For the 1952 model year, the grille and front bumper were restyled, the tail lights moved out onto the tail fins, and the interior added a glove compartment and new plaid upholstery along with other amenities. However, because sales had been slow, Kaiser still had 7,000 unsold 1951s lying about, including quite a few of the pre-accessory group version with no trunk lid. The leftover '51s were given new serial numbers, jazzy "Continental kit" spare tires, and a revised hood ornament, and sold as the "1952 Henry J Vagabond." When the true 1952s were introduced, they were tagged as the "Corsair" (4-cylinder) and "Corsair Deluxe" (6-cylinder).

1953 Allstate The 1952 version also appeared at Sears stores as the "Sears Allstate." An Allstate was a Henry J which came with Sears' "Allstate"-branded tires and battery and accessories. Otherwise, except for the badging, the Allstate was a box-stock Henry J. Only a little over 2,000 Allstates were sold in 1952 and 1953, after which Sears gave up on the idea of selling cars and went back to tires, batteries, and oil changes.

The Henry J continued in production through 1953, with the last leftover '53s being re-serialed and sold in the 1954 model year. There had been a few more minor improvements made for the 1953 model year, and by the end of its run the Henry J was actually a pretty decent small car. Unfortunately for Kaiser, the later upgrades failed to overcome the car's skinflint reputation, and sales had declined every year that it was in production--to a mere 1,125 in the disappointing '54 model year. After a halfhearted attempt to sell some full-sized 1955 Manhattans, Kaiser bailed out of the U.S. passenger car market completely and moved its production operations to Argentina.

Edgar Kaiser's 1951 The Henry J did not do the sort of massive damage to Kaiser's balance sheet that the Jet did to Hudson's, but the resources that went into the Henry J project likely could have been put to better use elsewhere. Kaiser's full-sized cars, after their 1950 restyling, were attractive, with good lightweight engineering beneath the sheet metal, but they were put at a competitive disadvantage by their L-head straight-six engines. Kaiser had a V-8 engine under development for a while, but it never reached production, largely due to budget constraints. Had the latter-day Manhattan sedan been available with a modern V-8, and had the brand equity of Kaiser's products not been tarnished by the el cheapo nature of the first Henry Js, perhaps Kaiser could have stayed in the passenger car business longer.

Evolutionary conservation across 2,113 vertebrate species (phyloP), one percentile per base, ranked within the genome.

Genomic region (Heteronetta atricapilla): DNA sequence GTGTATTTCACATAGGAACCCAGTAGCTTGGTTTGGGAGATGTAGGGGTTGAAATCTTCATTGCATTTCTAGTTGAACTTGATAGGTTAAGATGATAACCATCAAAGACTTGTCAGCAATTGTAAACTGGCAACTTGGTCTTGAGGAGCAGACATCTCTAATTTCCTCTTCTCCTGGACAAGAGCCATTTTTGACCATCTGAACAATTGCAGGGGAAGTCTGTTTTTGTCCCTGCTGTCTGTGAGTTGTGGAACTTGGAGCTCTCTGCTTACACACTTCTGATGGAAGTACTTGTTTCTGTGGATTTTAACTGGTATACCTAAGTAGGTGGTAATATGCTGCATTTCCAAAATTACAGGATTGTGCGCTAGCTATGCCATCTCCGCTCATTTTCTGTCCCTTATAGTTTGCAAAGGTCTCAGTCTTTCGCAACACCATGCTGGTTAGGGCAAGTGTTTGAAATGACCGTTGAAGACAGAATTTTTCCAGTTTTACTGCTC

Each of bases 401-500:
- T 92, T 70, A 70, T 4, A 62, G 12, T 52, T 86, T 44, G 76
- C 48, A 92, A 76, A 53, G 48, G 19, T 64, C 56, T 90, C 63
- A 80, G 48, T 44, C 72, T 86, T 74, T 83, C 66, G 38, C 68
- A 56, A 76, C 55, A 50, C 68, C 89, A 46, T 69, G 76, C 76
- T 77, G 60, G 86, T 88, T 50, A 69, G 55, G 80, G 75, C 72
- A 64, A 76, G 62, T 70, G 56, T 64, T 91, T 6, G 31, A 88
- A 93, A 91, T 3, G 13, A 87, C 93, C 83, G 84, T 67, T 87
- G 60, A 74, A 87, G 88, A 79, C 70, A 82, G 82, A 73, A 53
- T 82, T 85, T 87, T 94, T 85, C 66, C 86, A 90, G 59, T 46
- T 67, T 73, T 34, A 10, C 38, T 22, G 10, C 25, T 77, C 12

It's sometimes said that the Henry J was a car ahead of its time--not because it was too advanced or too radical for its day, but because it was released in the relatively prosperous year of 1950. 1950's buyers were looking for bigger, more powerful, more feature-laden cars, so there was only so much market share out there for economical compacts. Had the Henry J made its debut in the 1957-58 recession, it would have done a lot better--in 1958, Rambler was the only U.S. make that increased sales, and ailing Studebaker was pleasantly surprised by demand for its "Scotsman" line of de-contented sedans.

A few more fun things to note about the Henry J:

  • Unadorned 1951s are hard to find, largely because so few have survived in their original state. The basic design of the Henry J did not change over the course of its existence, and parts from the 1952 and 1953 model years--including the many amenities the 1951s lacked--will bolt right in. Many owners of 1951s accessorized their cars in this fashion.
  • If you want to restore a Henry J, and fit it with a modern engine, transmission, and running gear, you're in luck. By a happy coincidence, a Henry J body will fit nicely on a Chevrolet S-10 pickup frame. The car below, which belongs to Kaiser-Frazer expert "Kaiser Bill" Brown, was restored in this fashion. (There's a slideshow of the project from start to finish on Bill's website here, from which the photo here came.)

Kaiser Bill's Henry J

  • Henry Js are popular with hot-rodders and drag racers. The engine bay was sized to accommodate a big straight six, and therefore can easily hold the V-8 of your choice--allowing you to stuff an insane amount of horsepower in a small, light car. The fire-breathing Henry below belongs to Robert W. Carpenter, and is powered by a 392 Hemi.

Terror of the Dragstrip

Henry J dragsters and hot rods are so popular that replica Henry J bodies are made in fiberglass. In fact, if you're so inclined, you can combine a new fiberglass body, a set of replica bumpers, and an S-10 frame and running gear and build yourself a nice, new 21st-century Henry J. Yours can even be equipped with 21st-century amenities like armrests, turn signals, a heater, a dome light, and a trunk lid.

The light yellow Henry J in the middle of the page once belonged to Edgar Kaiser, Henry's son, and the photo came from the website of its current owner, L.J. Fideler. Mr. Fideler's website is probably the best single source of historical Henry J information on the 'Net. The Henry J dragster is from the "Henry J Cars" website, which features a lot of hot rod and dragster projects. The photo of the AMP prototype came from the photo gallery documenting its restoration. The rest of the illustrations came from John's Old Car and Truck Pictures.

--Cookie the Dog's Owner


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It kills me that trunk lids were considered an "accessory" during that time - the Nash Metropolitan went sans-trunk lid as well. It's almost like a reverse hatchback... very strange.

Is it me, or does that yellow car with the overbite look like this guy?:

I just finished reading EVERY POST. The is definitely my favorite site. It took my a few weeks to read it all but it was worth it.

Thanks Eric, we appreciate that!

I remember seeing one of these in a used car lot in the "Ohio City" section of Cleveland in around '86/'87. It was silver, and man I wanted that car. I think they were asking in the vicinity of either $800 or $1300.

Wow, the father of a friend of mine growing up had restored a Henry J. It was a beautiful car.